Iraq said Tuesday that Italian firm Trevi will repair and maintain the country's largest dam, which is in danger of a catastrophic collapse that would devastate areas to the south.
The Mosul Dam was built on an unstable foundation that continuously erodes, and a lapse in maintenance after the Islamic State jihadist group seized it in 2014 weakened the already flawed structure.
The dam has long been in danger of collapse, an event US officials have warned could send a huge wave crashing into IS-held Mosul, Iraq's second-largest city, about 40 kilometres (25 miles) away.
The Iraqi cabinet awarded Trevi the contract "to carry out the project of rehabilitating and maintaining the Mosul Dam," a government statement said.
The deal has yet to be signed, according to the statement, which did not specify how much Trevi would be paid for the work.
Italian Foreign Minister Paolo Gentiloni confirmed that the contract was awarded to Trevi.
"I think the contract will be signed in the next few days," he said in Rome.
Gentiloni said contributions by the United States and other anti-IS coalition members, along with the rules governing the deployment of Italian troops to protect the work site, "will have to be determined together with the coalition and the Baghdad government."
Italian Prime Minister Matteo Renzi said in December his country would send 450 troops to defend the dam, a decision linked to Trevi's interest in the project.
Italian forces are already in Iraq training police as part of international efforts to counter IS.
Italy also deployed forces to Iraq in 2003, and a bombing south of Baghdad killed 19 Italians in November of that year, the worst single attack on the country's forces since World War II.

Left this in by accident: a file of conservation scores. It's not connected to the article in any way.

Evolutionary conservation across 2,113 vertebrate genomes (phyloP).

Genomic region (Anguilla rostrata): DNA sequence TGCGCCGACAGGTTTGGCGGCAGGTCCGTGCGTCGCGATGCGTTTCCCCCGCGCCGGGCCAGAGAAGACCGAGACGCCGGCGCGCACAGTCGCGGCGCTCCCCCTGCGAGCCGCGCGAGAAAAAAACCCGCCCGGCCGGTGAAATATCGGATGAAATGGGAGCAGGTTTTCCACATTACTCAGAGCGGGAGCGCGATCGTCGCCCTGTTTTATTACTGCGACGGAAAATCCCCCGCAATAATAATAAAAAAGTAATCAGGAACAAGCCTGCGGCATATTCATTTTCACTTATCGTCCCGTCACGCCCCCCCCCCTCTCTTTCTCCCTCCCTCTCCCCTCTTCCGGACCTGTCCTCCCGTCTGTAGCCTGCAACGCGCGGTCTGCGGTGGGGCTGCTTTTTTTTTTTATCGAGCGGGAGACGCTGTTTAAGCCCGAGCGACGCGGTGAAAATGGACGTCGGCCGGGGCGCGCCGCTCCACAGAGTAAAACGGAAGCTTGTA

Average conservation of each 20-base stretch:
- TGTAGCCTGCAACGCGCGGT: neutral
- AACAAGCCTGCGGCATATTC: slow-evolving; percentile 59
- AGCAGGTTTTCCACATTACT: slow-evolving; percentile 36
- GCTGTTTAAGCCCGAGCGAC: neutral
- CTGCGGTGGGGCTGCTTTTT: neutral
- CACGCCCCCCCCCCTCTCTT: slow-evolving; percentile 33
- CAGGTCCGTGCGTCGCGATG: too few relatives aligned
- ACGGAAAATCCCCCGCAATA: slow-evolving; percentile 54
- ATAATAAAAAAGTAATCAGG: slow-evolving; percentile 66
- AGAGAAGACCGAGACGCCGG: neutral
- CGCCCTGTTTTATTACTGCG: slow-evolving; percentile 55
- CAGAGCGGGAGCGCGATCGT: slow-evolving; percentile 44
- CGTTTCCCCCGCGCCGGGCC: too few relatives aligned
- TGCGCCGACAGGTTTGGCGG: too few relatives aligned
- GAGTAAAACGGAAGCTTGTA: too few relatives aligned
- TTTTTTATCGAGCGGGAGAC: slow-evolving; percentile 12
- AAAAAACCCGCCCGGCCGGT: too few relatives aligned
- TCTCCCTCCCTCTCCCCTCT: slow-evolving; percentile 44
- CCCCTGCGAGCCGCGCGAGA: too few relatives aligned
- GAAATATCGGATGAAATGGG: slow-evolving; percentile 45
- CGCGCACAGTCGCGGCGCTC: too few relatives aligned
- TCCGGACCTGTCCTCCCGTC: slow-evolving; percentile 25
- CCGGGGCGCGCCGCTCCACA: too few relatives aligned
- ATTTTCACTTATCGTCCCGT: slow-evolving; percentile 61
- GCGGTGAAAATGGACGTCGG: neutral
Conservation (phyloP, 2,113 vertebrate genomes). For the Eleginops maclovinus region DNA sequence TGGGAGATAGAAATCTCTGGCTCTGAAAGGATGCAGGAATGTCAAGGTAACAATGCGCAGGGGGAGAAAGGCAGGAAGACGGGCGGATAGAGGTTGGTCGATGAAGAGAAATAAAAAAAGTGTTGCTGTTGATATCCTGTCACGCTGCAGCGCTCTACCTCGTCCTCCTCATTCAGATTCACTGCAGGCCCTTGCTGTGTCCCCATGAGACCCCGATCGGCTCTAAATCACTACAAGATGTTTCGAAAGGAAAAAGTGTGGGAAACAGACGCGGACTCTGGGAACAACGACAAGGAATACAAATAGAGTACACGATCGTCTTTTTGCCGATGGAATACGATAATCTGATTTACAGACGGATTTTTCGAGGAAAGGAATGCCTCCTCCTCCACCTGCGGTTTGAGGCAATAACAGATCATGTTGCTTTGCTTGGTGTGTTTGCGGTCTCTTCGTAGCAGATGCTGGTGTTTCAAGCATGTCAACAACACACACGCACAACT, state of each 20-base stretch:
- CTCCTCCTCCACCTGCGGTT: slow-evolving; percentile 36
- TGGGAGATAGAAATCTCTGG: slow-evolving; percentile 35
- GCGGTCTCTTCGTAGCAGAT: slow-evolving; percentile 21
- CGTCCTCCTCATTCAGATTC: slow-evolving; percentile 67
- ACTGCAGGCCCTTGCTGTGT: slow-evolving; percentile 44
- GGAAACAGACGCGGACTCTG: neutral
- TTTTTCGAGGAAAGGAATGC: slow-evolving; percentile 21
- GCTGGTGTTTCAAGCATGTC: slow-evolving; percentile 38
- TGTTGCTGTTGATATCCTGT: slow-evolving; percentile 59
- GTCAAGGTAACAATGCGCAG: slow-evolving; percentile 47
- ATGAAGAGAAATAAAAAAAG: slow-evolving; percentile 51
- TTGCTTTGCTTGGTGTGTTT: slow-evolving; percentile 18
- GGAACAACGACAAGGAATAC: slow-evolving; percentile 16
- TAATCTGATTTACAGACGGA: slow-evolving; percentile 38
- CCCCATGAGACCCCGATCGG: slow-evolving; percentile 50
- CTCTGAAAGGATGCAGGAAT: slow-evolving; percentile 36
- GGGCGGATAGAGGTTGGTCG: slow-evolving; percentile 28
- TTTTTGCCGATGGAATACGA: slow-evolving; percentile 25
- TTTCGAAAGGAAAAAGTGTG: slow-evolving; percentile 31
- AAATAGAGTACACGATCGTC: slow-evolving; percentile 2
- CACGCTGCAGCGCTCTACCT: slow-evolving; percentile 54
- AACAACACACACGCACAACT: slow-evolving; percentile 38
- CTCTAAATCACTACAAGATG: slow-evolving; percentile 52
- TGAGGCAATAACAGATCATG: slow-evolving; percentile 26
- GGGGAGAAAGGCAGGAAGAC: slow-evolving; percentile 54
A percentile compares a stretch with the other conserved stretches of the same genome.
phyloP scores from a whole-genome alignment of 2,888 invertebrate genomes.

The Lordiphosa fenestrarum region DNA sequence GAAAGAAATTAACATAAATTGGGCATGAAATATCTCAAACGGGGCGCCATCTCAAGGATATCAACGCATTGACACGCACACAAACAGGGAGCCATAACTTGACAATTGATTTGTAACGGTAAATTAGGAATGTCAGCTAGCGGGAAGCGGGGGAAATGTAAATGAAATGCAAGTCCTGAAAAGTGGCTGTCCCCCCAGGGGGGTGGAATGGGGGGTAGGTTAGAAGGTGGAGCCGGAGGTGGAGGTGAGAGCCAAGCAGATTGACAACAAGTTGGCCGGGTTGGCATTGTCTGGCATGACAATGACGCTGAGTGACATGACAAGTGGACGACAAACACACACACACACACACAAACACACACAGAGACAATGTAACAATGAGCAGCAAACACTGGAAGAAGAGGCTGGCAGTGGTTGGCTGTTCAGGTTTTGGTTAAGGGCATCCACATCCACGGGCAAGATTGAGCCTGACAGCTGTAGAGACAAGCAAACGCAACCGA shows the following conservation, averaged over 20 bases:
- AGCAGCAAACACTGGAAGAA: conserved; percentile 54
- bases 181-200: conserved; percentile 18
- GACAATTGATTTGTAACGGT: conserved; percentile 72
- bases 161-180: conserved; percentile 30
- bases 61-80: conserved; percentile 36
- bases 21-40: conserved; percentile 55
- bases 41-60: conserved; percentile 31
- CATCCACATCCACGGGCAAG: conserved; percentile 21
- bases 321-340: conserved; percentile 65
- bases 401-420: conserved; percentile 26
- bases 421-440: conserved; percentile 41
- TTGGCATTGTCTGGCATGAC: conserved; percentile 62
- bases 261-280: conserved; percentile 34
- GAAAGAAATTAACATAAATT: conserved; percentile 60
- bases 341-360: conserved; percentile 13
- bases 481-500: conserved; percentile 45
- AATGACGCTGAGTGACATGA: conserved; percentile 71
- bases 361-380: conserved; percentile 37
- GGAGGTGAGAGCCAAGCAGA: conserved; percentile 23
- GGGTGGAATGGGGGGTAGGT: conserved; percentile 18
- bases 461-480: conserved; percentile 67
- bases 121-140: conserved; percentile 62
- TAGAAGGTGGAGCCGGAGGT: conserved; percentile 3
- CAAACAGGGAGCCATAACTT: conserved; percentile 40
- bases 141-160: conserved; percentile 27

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- World's most dangerous dam -
Lieutenant General Sean MacFarland, the commander of the military operation against IS, said last week that the US had put measuring devices on the dam to monitor how much it is "moving or deteriorating over time".
If it does collapse, "it's gonna go fast," MacFarland said, adding that: "If this dam was in the United States... we would have taken that dam out of commission."
The dam stretches for more than three kilometres (two miles), holding back a huge winding reservoir fed by the Tigris River.
Since the dam's completion in 1984, the Iraqi government has sought to shore up the foundation by injecting mortar-like grout into the subsoil and cavities and controlling seepage, but this stopped in 2014 when IS briefly seized the structure.
Now, grouting work has resumed in the long, damp tunnel that stretches under the dam.
"Maintenance work is going on 24 hours" per day, with workers operating in three shifts, Riyadh Ezzedine al-Nuaimi, the dam's manager, told AFP.
Hussein Hamad Ahmed, an engineer at the dam, said workers drill down from the tunnel to a specific point, after which grout is pumped in to fill gaps that develop under the structure.
In 2007, the US ambassador to Iraq and the top American military commander in the country wrote a letter warning that the dam could fail with devastating results.
"A catastrophic failure of the Mosul Dam would result in flooding along the Tigris River all the way to Baghdad," the letter said.
"Assuming a worst case scenario, an instantaneous failure of Mosul Dam filled to its maximum operating level could result in a flood wave 20 metres (66 feet) deep at the city of Mosul," it said.
The US Army Corps of Engineers has said that "in terms of internal erosion potential of the foundation, Mosul dam is the most dangerous dam in the world."